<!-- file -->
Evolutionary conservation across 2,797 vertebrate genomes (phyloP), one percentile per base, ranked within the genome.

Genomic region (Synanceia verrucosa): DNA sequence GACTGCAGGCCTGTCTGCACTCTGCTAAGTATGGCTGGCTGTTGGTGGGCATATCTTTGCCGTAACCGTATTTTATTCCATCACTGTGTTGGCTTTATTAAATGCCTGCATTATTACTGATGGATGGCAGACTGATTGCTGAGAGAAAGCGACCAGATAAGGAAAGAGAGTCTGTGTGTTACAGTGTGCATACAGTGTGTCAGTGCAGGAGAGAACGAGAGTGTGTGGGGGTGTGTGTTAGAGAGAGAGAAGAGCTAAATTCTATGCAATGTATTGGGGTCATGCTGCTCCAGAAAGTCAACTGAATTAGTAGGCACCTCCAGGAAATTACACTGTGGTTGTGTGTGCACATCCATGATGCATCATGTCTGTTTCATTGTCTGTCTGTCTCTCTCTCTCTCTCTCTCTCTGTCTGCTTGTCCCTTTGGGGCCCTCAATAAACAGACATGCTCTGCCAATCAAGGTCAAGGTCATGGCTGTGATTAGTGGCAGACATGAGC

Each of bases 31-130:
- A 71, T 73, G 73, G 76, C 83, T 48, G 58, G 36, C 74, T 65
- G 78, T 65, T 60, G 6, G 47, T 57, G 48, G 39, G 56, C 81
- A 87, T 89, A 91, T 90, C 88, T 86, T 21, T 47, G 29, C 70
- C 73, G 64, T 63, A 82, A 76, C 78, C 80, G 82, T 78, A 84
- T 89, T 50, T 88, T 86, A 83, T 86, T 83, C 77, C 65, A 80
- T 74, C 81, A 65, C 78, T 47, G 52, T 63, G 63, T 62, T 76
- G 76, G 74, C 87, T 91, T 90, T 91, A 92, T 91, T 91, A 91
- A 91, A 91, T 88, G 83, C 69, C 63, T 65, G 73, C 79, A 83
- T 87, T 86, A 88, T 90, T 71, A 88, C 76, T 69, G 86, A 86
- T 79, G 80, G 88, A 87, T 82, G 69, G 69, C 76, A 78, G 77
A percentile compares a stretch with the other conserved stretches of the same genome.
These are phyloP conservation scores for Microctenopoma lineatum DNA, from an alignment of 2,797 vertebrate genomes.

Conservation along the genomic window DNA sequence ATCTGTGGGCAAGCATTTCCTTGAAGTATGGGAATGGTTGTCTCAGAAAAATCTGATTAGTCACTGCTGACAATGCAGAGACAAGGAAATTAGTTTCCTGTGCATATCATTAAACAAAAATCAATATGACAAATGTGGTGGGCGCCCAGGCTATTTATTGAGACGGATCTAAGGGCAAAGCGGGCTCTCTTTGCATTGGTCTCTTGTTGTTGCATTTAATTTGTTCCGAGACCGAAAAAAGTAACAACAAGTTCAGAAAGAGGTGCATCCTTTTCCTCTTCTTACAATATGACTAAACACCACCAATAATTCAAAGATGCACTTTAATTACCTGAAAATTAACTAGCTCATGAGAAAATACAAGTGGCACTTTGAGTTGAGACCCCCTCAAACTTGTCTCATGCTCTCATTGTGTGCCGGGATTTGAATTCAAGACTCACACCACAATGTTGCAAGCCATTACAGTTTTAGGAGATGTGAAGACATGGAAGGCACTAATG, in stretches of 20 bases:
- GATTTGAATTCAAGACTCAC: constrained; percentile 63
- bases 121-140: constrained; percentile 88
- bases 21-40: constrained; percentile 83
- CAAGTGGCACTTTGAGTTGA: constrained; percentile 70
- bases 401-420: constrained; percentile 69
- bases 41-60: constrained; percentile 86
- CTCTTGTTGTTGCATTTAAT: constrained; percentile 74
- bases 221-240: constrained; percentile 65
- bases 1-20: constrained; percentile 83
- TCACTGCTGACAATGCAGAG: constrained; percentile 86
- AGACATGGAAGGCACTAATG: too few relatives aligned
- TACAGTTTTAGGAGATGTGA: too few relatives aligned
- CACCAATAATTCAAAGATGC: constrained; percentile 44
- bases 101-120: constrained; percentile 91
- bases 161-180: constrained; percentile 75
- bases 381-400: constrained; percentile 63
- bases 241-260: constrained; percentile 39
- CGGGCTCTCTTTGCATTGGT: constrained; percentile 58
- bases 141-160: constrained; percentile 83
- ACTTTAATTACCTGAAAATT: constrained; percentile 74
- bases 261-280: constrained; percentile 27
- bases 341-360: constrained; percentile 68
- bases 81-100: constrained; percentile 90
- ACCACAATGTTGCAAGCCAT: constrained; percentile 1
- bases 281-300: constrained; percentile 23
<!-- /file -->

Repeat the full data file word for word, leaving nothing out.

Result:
Evolutionary conservation across 2,797 vertebrate genomes (phyloP), one percentile per base, ranked within the genome.

Genomic region (Synanceia verrucosa): DNA sequence GACTGCAGGCCTGTCTGCACTCTGCTAAGTATGGCTGGCTGTTGGTGGGCATATCTTTGCCGTAACCGTATTTTATTCCATCACTGTGTTGGCTTTATTAAATGCCTGCATTATTACTGATGGATGGCAGACTGATTGCTGAGAGAAAGCGACCAGATAAGGAAAGAGAGTCTGTGTGTTACAGTGTGCATACAGTGTGTCAGTGCAGGAGAGAACGAGAGTGTGTGGGGGTGTGTGTTAGAGAGAGAGAAGAGCTAAATTCTATGCAATGTATTGGGGTCATGCTGCTCCAGAAAGTCAACTGAATTAGTAGGCACCTCCAGGAAATTACACTGTGGTTGTGTGTGCACATCCATGATGCATCATGTCTGTTTCATTGTCTGTCTGTCTCTCTCTCTCTCTCTCTCTCTGTCTGCTTGTCCCTTTGGGGCCCTCAATAAACAGACATGCTCTGCCAATCAAGGTCAAGGTCATGGCTGTGATTAGTGGCAGACATGAGC

Each of bases 31-130:
- A 71, T 73, G 73, G 76, C 83, T 48, G 58, G 36, C 74, T 65
- G 78, T 65, T 60, G 6, G 47, T 57, G 48, G 39, G 56, C 81
- A 87, T 89, A 91, T 90, C 88, T 86, T 21, T 47, G 29, C 70
- C 73, G 64, T 63, A 82, A 76, C 78, C 80, G 82, T 78, A 84
- T 89, T 50, T 88, T 86, A 83, T 86, T 83, C 77, C 65, A 80
- T 74, C 81, A 65, C 78, T 47, G 52, T 63, G 63, T 62, T 76
- G 76, G 74, C 87, T 91, T 90, T 91, A 92, T 91, T 91, A 91
- A 91, A 91, T 88, G 83, C 69, C 63, T 65, G 73, C 79, A 83
- T 87, T 86, A 88, T 90, T 71, A 88, C 76, T 69, G 86, A 86
- T 79, G 80, G 88, A 87, T 82, G 69, G 69, C 76, A 78, G 77
A percentile compares a stretch with the other conserved stretches of the same genome.
These are phyloP conservation scores for Microctenopoma lineatum DNA, from an alignment of 2,797 vertebrate genomes.

Conservation along the genomic window DNA sequence ATCTGTGGGCAAGCATTTCCTTGAAGTATGGGAATGGTTGTCTCAGAAAAATCTGATTAGTCACTGCTGACAATGCAGAGACAAGGAAATTAGTTTCCTGTGCATATCATTAAACAAAAATCAATATGACAAATGTGGTGGGCGCCCAGGCTATTTATTGAGACGGATCTAAGGGCAAAGCGGGCTCTCTTTGCATTGGTCTCTTGTTGTTGCATTTAATTTGTTCCGAGACCGAAAAAAGTAACAACAAGTTCAGAAAGAGGTGCATCCTTTTCCTCTTCTTACAATATGACTAAACACCACCAATAATTCAAAGATGCACTTTAATTACCTGAAAATTAACTAGCTCATGAGAAAATACAAGTGGCACTTTGAGTTGAGACCCCCTCAAACTTGTCTCATGCTCTCATTGTGTGCCGGGATTTGAATTCAAGACTCACACCACAATGTTGCAAGCCATTACAGTTTTAGGAGATGTGAAGACATGGAAGGCACTAATG, in stretches of 20 bases:
- GATTTGAATTCAAGACTCAC: constrained; percentile 63
- bases 121-140: constrained; percentile 88
- bases 21-40: constrained; percentile 83
- CAAGTGGCACTTTGAGTTGA: constrained; percentile 70
- bases 401-420: constrained; percentile 69
- bases 41-60: constrained; percentile 86
- CTCTTGTTGTTGCATTTAAT: constrained; percentile 74
- bases 221-240: constrained; percentile 65
- bases 1-20: constrained; percentile 83
- TCACTGCTGACAATGCAGAG: constrained; percentile 86
- AGACATGGAAGGCACTAATG: too few relatives aligned
- TACAGTTTTAGGAGATGTGA: too few relatives aligned
- CACCAATAATTCAAAGATGC: constrained; percentile 44
- bases 101-120: constrained; percentile 91
- bases 161-180: constrained; percentile 75
- bases 381-400: constrained; percentile 63
- bases 241-260: constrained; percentile 39
- CGGGCTCTCTTTGCATTGGT: constrained; percentile 58
- bases 141-160: constrained; percentile 83
- ACTTTAATTACCTGAAAATT: constrained; percentile 74
- bases 261-280: constrained; percentile 27
- bases 341-360: constrained; percentile 68
- bases 81-100: constrained; percentile 90
- ACCACAATGTTGCAAGCCAT: constrained; percentile 1
- bases 281-300: constrained; percentile 23